It’s not just energy bills that are rocketing; Vladimir Putin’s decision to illegally invade Ukraine will put your weekly shopping bill up too. Like the rest of us, farmers are being squeezed by the gas and oil crunch. But the war is also pushing the cost of fertiliser and animal feed to new heights. This is terrible news for farmers, your household budget, and Britain’s food security. But there is a solution.
Ukraine is the breadbasket of Europe, and Russia is the biggest producer of fertilisers. Both nations supply 12 per cent of global calories, including a quarter of the world’s wheat. Supply chain disruption caused by Putin’s war has caused wheat prices to soar to the highest price in a decade. Meanwhile, the cost of farmers’ red diesel has tripled and chemical fertiliser has risen with gas prices.
At home, we are lucky to be broadly self-sufficient in grain. We also produce roughly the equivalent volume of meat, eggs and dairy that we consume. So while the Ukraine crisis will not hugely impact our food supply, it will mean higher prices, hammering farmers and consumers.
The rising cost of grain will drive up flour and bread prices and make animal feed more expensive. We’re also dependent on imported fertilisers, pushing up farmers’ costs and potentially reducing the amount of food we produce if farms have to use less.
There is little the government can do to prevent the crisis in Ukraine from hitting supermarket shelves in the short term. And farmers are going to face a tough year of rising costs, heaped on top of existing challenges like shortages of farm workers and vets. But we can shield the UK from future global shocks by taking steps now to transform British farming and land use.
Firstly, we must help more farms transition to sustainable methods to make soils more fertile and cut down on expensive artificial fertilisers. Leaving the EU has given us the freedom to help revolutionise British farming, and the government is rightly grasping this opportunity by scrapping the disastrous Common Agricultural Policy. The new payment schemes will reward farmers for restoring soils, improving management of fertilisers, and recovering farmland wildlife while producing food.
This week the government confirmed that the first scheme will launch in June and will support farmers to use alternatives to expensive chemical fertilisers to help alleviate rising costs. This includes sowing plants and crops that provide a natural source of nitrogen for the soil.
Over the longer term, the scheme will encourage farmers to shift to practices that boost soil fertility, like planting cover crops over winter and minimising soil disturbance by heavy machinery. This can cut the need for expensive fertilisers, which cost farmers more than £1 billion in 2020.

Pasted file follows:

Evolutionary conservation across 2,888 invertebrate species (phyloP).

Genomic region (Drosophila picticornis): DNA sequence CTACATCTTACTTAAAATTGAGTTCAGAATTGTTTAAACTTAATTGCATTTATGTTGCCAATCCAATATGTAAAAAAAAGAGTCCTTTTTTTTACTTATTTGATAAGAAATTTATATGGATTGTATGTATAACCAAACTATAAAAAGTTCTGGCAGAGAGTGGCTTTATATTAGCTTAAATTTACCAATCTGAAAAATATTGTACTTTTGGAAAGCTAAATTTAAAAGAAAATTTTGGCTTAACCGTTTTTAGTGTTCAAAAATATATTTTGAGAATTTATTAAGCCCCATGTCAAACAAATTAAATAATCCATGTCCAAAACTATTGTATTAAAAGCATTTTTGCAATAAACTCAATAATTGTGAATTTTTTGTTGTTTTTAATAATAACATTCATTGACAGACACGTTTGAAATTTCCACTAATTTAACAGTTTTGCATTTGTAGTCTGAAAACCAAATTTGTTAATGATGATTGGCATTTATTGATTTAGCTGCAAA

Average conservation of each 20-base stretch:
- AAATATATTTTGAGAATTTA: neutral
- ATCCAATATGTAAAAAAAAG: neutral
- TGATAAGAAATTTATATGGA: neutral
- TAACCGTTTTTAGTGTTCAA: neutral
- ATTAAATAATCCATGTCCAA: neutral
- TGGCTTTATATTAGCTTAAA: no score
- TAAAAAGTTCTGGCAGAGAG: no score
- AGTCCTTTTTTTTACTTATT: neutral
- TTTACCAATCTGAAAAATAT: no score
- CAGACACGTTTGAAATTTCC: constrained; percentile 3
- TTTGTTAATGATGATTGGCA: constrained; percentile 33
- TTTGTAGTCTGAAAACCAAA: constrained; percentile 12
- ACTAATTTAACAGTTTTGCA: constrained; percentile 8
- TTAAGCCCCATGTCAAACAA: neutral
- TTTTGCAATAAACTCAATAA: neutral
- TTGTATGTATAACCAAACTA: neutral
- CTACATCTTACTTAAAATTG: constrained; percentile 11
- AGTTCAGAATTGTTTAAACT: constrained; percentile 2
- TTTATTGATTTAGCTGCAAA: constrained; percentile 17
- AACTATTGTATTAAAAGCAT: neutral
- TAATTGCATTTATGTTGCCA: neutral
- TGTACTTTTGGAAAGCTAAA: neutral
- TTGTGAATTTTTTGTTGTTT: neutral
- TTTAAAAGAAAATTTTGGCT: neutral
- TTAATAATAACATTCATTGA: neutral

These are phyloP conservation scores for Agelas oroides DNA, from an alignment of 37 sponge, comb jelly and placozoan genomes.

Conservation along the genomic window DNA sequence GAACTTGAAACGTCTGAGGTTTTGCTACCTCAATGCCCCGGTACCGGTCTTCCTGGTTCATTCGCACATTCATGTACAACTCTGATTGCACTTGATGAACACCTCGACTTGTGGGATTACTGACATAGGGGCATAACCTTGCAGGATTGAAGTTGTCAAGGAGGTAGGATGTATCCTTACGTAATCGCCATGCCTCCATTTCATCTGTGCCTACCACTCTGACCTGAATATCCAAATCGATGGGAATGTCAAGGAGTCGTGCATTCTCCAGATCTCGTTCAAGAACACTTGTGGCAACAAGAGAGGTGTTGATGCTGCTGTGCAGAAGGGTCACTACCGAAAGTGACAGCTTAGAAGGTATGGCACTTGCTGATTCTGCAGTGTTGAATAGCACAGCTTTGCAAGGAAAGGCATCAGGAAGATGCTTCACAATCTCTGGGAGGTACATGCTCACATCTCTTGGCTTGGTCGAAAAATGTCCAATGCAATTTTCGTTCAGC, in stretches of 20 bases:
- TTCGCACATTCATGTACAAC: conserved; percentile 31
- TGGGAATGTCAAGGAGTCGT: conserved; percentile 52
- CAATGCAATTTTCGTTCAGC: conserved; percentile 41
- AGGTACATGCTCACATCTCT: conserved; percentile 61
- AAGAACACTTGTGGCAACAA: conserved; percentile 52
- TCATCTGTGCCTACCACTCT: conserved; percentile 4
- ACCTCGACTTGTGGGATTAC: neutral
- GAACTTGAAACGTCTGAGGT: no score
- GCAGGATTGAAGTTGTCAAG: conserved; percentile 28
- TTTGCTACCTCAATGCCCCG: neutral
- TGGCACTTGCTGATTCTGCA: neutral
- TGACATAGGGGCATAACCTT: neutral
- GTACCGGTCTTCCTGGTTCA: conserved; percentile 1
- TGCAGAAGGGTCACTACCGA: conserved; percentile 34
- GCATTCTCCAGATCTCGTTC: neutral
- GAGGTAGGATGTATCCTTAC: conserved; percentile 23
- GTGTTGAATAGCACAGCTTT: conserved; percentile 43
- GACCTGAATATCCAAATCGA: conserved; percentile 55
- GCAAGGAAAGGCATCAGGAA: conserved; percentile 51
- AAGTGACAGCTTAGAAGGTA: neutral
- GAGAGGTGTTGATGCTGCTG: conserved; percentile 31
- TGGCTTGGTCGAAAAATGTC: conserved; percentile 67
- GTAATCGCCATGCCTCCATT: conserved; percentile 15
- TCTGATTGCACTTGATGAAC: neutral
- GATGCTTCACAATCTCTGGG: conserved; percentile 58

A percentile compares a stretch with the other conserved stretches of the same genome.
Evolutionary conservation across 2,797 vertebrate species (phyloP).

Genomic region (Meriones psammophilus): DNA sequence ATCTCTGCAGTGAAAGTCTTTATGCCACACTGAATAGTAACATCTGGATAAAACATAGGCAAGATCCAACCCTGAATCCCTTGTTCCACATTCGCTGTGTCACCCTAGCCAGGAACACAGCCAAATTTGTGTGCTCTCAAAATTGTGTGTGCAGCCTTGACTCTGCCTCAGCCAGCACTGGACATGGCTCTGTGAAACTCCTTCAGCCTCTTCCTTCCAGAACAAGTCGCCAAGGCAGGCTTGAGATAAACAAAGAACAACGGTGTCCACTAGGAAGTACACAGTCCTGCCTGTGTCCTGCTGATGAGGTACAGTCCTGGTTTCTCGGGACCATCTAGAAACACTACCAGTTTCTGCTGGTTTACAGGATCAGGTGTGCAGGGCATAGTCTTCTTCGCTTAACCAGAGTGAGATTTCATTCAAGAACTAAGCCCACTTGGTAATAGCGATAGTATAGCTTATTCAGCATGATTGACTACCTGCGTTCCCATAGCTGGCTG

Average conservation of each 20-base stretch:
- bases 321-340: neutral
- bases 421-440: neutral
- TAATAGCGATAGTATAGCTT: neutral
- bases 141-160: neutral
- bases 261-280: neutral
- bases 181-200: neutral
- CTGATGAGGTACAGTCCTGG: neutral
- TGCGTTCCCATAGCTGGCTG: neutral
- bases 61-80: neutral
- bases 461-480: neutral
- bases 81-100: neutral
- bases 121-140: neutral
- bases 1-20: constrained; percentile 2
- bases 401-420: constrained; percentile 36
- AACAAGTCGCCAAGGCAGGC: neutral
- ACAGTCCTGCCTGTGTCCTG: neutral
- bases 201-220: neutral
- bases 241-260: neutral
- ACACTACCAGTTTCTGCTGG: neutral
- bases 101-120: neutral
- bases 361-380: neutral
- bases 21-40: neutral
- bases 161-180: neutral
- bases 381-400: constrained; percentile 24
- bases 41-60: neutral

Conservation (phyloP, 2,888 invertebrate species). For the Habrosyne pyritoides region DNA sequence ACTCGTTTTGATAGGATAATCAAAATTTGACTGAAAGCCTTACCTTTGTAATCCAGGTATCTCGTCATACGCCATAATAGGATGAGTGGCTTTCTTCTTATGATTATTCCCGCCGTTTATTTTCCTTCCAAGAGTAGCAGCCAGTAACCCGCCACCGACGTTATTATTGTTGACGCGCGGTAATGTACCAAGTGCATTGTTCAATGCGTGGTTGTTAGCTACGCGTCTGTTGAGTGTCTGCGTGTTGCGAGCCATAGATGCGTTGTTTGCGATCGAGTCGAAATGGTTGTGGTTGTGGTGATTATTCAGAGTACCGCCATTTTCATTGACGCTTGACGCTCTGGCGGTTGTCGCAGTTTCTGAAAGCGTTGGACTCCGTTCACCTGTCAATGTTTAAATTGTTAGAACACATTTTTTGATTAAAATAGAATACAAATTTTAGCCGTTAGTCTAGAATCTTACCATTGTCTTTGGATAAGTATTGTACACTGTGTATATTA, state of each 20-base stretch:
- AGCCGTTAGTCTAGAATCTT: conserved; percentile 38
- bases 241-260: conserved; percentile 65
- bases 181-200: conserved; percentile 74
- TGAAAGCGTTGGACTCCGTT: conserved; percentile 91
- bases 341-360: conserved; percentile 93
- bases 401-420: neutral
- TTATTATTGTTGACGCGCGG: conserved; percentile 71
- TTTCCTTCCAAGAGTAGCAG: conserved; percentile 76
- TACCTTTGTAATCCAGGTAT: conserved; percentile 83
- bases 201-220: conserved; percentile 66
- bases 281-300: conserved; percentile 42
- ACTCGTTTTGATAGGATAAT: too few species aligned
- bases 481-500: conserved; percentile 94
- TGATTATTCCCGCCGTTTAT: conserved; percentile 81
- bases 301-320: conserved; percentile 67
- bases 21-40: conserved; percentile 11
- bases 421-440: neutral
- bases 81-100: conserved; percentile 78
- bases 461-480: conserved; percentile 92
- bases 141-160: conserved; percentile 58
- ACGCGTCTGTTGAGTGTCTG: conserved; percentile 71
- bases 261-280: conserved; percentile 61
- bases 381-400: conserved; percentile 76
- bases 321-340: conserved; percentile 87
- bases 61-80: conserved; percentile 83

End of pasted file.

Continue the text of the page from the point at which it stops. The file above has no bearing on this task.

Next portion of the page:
This will also secure the UK’s food security in the long term. As a recent government report highlighted, environmental pressures like climate change, soil degradation, and plunging bee numbers are the gravest risk to the future of British farming. Sustainable farming will help reverse the decline of nature and tackle climate change by storing carbon. It’s a win-win.
Secondly, the government should support new technologies which provide farmers with an alternative to grain and fossil fuels. Hydrogen and electric batteries could all play a role in decarbonising farm vehicles. New types of animal feed from insects also offer an opportunity to raise livestock more efficiently. The tranche of funding made available this week to support sustainable farming innovations should prioritise these technologies and in future farmers should be given grants to pilot them on their farms.
Sending a strong signal through the government’s forthcoming food strategy will also unlock private investment in new technologies like cellular meat and vertical farming, and ministers should take forward Henry Dimbleby’s recommendation to establish a food innovation cluster. In the future, this could help lower food prices by allowing us to grow more fruit, vegetables and meat using cheaper, domestic clean energy.
Thirdly, we should limit bioenergy in the future to keep land for food production. In 2019, 1.6 per cent of productive farmland in the UK was used to grow crops for bioenergy. If we were to burn more biomass for electricity, it would take up more land – especially if we grew more of the wood and fibres at home instead of importing them.
Finally, the UK wastes 9.5 million tonnes of food waste every year. On average, this costs families £700. Tackling this problem will reduce the pressure on food supplies and save people money. That’s why the government should require food businesses to report on their waste, fix our broken “best before” labelling system, and launch a public information campaign to encourage people to waste less.
For too long, we have fed Britain by depleting our natural resources and relying on expensive imported chemicals. And many farmers have struggled to make ends meet. The Ukraine crisis shows the risks involved with our current farming methods. With complete control of our agricultural policy outside the EU, we can change course and marry new technologies with better environmental stewardship. This would strengthen our food security and reduce our exposure to global shocks, helping farmers thrive and keeping food bills low.